You & Your Team
In many times of your life, you will need to lead people. The opportunities to do so, moreover, will not be few and far between. For instance, in school, you needed to push people to finish their work in your laboratory or group exercises so that you did not become the last group in class to pass your work. In the workplace, you often have to tell people how to work together and remind them of deadlines constantly so that you are not behind on your workload.
Even your weekend getaways can be times and places where you need to motivate a team. You may need to push your family to get out of bed so that you can all go to church, or so that you can all get to the party in the next town just in time. Or you may have a group of friends who aren't quite sure if they should go into business together, and you need to motivate them to start getting to work.
In other words, you will find no dearth of opportunities for you to learn how to motivate a team. With the many different personalities on the planet, it is not unlikely that the people on your team will have as many different personalities as there are members of your team. You need to not only make sure that these personalities do not clash but push these team members to forget about their differences and produce output. Here are a few tips that you may want to consider when you start motivating your team.
Be firm, not pushy.
The biggest mistake that managers make when they try to get their teams together is to emphasize the importance of output over everything else, personalities included. This can be a great way to get the job done of course, but if you have to keep reminding people every single day about how good they are, about how they should not mind each other's quirks and idiosyncrasies, and about how they have to finish a job, then you can get sick on two different fronts. One, you can get emotionally worn out at having to keep on repeating yourself. Two, your team can simply just get sick of you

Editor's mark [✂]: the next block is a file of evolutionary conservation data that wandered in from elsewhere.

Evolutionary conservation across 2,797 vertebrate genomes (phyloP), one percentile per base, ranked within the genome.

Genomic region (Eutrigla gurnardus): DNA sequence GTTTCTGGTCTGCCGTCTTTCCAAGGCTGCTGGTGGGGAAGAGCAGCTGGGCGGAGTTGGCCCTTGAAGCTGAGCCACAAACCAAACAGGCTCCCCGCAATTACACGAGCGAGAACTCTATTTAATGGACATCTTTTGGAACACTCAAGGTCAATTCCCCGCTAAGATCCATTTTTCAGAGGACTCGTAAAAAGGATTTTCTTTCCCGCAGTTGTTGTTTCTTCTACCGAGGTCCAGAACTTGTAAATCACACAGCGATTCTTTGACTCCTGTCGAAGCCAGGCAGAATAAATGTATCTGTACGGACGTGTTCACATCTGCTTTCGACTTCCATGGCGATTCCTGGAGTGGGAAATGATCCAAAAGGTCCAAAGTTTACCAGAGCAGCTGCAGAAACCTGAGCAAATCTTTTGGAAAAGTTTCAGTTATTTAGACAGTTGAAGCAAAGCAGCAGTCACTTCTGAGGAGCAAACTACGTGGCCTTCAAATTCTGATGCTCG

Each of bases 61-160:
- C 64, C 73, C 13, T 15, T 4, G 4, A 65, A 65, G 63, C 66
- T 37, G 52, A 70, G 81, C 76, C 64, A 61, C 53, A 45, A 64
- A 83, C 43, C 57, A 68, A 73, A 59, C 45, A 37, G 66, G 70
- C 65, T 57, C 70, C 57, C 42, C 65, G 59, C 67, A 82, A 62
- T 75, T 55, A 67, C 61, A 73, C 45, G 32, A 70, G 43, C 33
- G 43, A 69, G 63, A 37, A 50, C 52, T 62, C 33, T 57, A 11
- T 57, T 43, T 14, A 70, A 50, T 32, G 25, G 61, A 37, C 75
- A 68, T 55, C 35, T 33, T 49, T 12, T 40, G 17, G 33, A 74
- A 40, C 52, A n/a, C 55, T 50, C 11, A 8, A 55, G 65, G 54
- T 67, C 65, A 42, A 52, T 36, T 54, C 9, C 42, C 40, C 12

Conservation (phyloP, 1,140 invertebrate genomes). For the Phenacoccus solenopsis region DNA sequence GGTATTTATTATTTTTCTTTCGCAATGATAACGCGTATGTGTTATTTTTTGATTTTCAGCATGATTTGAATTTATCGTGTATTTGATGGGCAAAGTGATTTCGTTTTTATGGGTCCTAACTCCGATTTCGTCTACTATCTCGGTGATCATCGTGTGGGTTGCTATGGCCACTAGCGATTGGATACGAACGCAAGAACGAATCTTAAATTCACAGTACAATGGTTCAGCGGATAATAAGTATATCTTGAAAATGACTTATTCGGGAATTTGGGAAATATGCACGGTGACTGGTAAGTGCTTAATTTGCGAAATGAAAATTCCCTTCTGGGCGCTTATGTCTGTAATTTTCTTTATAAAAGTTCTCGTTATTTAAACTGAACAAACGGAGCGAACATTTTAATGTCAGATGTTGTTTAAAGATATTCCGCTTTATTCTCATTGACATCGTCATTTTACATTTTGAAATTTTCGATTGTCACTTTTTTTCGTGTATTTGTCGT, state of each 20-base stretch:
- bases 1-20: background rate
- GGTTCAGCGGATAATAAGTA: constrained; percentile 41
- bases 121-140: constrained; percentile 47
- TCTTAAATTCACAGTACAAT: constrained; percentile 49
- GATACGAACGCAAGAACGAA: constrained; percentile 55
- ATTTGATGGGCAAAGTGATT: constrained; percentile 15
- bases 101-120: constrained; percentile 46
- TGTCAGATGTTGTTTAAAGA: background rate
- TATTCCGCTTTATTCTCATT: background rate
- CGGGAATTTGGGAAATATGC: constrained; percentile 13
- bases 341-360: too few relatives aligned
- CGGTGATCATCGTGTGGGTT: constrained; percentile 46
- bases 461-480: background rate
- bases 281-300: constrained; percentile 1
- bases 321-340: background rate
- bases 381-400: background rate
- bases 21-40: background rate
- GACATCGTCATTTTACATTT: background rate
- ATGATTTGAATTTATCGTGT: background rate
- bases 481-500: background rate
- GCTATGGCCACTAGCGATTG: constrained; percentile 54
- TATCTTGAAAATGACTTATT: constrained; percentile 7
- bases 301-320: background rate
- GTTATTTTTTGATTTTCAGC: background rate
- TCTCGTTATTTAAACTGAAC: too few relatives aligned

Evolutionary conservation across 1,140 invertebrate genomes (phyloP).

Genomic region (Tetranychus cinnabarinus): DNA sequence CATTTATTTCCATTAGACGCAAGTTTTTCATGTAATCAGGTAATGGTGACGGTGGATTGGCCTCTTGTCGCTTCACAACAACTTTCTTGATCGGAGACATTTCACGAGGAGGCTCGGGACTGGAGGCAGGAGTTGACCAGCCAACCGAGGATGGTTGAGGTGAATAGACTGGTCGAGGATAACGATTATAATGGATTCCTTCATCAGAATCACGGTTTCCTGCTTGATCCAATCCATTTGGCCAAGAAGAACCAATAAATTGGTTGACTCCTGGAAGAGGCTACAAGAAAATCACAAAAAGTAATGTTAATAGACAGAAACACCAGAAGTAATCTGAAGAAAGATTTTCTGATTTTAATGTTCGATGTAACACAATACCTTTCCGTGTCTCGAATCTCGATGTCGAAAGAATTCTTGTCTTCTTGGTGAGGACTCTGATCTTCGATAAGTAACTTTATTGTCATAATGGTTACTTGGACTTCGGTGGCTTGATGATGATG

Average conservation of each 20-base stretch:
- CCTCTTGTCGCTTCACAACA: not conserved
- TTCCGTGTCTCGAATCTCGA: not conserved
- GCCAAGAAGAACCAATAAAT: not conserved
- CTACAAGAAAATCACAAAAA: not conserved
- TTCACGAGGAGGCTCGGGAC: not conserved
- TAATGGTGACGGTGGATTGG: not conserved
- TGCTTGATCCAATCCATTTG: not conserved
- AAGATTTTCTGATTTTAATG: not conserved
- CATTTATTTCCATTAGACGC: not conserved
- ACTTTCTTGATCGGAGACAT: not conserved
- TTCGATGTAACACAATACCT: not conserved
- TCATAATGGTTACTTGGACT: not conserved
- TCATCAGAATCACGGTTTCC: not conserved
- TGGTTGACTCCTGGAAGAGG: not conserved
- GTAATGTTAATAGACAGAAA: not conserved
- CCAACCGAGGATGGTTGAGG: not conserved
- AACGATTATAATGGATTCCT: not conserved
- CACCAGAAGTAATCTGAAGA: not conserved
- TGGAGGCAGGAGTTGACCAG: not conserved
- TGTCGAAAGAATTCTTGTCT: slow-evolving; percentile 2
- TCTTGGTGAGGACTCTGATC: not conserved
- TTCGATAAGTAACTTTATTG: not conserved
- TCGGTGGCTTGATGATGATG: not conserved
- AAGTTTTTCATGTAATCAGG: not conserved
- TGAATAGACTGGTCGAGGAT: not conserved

Be realistic with your deadlines.
The day of the art of procrastination, and the myth of working best under pressure, is gone. If you are in school, then so be it, pull an all-nighter and get your work done. But if you are in the office, then you need to have some discipline. Treat your team members like adults, certainly not students even if they are students. They already get spoken to like students for 8 plus hrs a day, the additional time they're with you, you have an opportunity to treat them as adults. Don't cut too close and give them short deadlines. Two different disasters may occur. Your team can either finish on time, but you can get poorly made output; or your team doesn't finish it on time at all, and you don't get the output that you need.
For the best results, consult with your team.
Recent research in social anthropology have shown that people will work best not when they are under pressure, but when they are empowered to do things themselves. This concept of participation and engagement is gaining ground in many different fields, from management to education. Keep this in mind when you are trying to motivate your team: consult with it on what deadlines will work best, negotiate these deadlines, talk to them about work output, and give them the power to decide things on their own. If you empower people, you can motivate them easily.
Have some rewards ready for a job well done and make sure that your team knows about these rewards.